What to Know About Flexing Muscles

Flexing your muscles isn’t just about looking good; it can also boost your mental and physical health by treating headaches, high blood pressure, digestive problems, and more.

Here’s what you need to know about the health benefits of muscle-flexing and how to flex your muscles to boost your health.

Health Benefits of Muscle Flexing

If you have anxiety, you may be so tense that you no longer remember how being relaxed feels like. As such, muscle flexing can help you learn how muscle relaxation feels. By tensing (making tighter) and releasing (loosening) your muscles sequentially during muscle relaxation, you will learn how to recognize what being tense versus being relaxed feels like.

Relaxing your muscles can improve mental health, digestion, control stress, and anxiety and reduce symptoms of some types of chronic pain.

Muscle flexing can also improve blood circulation. Boosted blood circulation improves blood flow, which can relieve headaches and symptoms of conditions like high blood pressure and digestive problems.

Flex Your Muscles Using PMR

If you flex your muscles by using progressive muscle relaxation, or PMR, you may be able to treat anxiety, insomnia, and migraines.

PMR has become a popular way for controlling anxiety and depression. Patients with COVID-19 have been using PMR to control their anxiety and sleep disturbances. Research shows people with leprosy are able to use PMR to control anxiety and depression.

Developed by Edmund Jacobson in the 1930s, PMR is based on the idea that mental calmness results from physical relaxation. As a deep relaxation technique, PMR will help you manage your anxious feelings and get in tune with your body.

Anyone can learn PMR, and incorporating PMR into your day-to-day life will only take half an hour per day at most. You can practice PMR sitting or lying down, preferably in a quiet room at home.

Here’s a brief guide on how to get started with PMR:

  1. Apply muscle tension to a specific part of your body: Here, you can choose any part of your body, like your left thigh. Take a slow, deep breath and squeeze the muscles of the body part as tightly as possible for the next 5 seconds. Apply the same amount of tension as you would when making a tight fist.
  2. Relax the tensed muscles: After 5 seconds, let go of your muscles. Your muscles should now feel limp and relaxed.
  3. Cool-down: After you are done, roll your shoulders and let all of your muscles relax. Close your eyes and think about something pleasant. You should feel relaxed now.

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PMR exercises aim to help you distinguish between tension and relaxation. You should try PMR on all major muscle groups, ranging from your foot, leg, buttocks, and stomach to your mouth and forehead.

As you tense and relax your muscles, you should pay attention to your breathing patterns. Take deep, slow breaths, and try to block out any intrusive and negative thoughts.

You can also try visualized breathing as you practice PMR, where you can visualize relaxation entering your body and stress leaving it.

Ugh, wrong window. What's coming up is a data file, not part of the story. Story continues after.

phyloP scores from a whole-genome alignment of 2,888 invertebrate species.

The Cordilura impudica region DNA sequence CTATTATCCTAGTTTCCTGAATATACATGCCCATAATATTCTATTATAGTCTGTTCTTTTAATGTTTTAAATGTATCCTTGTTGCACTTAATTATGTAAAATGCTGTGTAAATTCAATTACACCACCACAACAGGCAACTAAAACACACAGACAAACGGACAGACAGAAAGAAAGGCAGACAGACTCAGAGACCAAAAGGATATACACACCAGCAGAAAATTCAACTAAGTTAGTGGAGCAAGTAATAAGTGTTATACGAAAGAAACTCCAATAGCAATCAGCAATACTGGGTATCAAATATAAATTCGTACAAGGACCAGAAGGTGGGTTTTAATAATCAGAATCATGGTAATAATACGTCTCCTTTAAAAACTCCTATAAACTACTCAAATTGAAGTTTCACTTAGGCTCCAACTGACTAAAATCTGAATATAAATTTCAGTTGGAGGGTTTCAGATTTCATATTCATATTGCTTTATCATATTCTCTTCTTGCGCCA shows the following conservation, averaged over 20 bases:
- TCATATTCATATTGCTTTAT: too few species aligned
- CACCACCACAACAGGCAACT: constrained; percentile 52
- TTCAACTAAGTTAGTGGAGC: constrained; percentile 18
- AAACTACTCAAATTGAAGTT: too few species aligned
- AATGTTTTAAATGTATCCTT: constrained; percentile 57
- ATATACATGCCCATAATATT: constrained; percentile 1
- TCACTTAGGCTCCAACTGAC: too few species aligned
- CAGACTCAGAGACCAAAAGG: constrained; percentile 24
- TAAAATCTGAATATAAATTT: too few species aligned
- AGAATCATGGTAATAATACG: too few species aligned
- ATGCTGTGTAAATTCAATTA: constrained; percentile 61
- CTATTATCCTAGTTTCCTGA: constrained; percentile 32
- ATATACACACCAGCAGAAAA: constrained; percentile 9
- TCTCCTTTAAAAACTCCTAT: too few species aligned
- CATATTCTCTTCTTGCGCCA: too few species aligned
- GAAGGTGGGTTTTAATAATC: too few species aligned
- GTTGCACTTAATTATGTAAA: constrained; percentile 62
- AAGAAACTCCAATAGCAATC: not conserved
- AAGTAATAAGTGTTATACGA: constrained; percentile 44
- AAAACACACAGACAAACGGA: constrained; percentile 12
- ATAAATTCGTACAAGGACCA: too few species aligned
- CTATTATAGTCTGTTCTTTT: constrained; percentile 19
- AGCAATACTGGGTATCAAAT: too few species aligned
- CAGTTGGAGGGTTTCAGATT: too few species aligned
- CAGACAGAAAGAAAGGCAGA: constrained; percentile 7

PMR is mainly useful for people with insomnia. PMR can alleviate symptoms of stress resulting from insomnia, and it can help the affected people in falling asleep more easily, especially when PMR is practiced before going to bed.

Furthermore, PMR may help those with erectile dysfunction (ED). Some people with ED need to relax and ease stress to regain their potency. Try to also listen to music or create peaceful images in your mind while practicing PMR, so that you can relax further.

However, if you have cardiovascular or heart conditions, it may not be a good idea to practice PMR. Tensing your chest muscles can slow the flow of blood returning to your heart and your pulse, which can be fatal for you.

Flex Your Muscles Through Isometric Exercises

To manage your blood pressure, you can try isometric exercises, which are also known as isometrics. Isometrics include planks and wall sits, which strengthen your muscles by keeping them still in the face of resistance.

Isometrics can be beneficial if you are recovering from an injury because these exercises are low-intensity and you don’t need to move any joints to flex your muscles. They also allow for strength training and help you boost your balance.

However, because isometric exercises keep your muscles still, you will not be able to improve your flexibility by using isometrics alone. So, you may want to look into incorporating isometrics into your workout routine.

By combining isometrics with strength training exercises like weight lifting, you can build muscle, endurance, and flexibility while learning how to relax.

WebMD Medical Reference

Sources

SOURCES:

Complementary Therapies in Clinical Practice: “Effects of progressive muscle relaxation on anxiety and sleep quality in patients with COVID-19.”

Journal of Cognitive and Behavioral Psychotherapies: “Treating Primary Insomnia: A Comparative Study of Self-Help Methods and Progressive Muscle Relaxation.”

Physiological Reviews: “Regulation of Increased Blood Flow (Hyperemia) to Muscles During Exercise: A Hierarchy of Competing Physiological Needs.”

Sports Health: “Is Low-Intensity Isometric Handgrip Exercise an Efficient Alternative in Lifestyle Blood Pressure Management? A Systematic Review.”

Whole Health Library: “Progressive Muscle Relaxation.”

© 2020 WebMD, LLC. All rights reserved.

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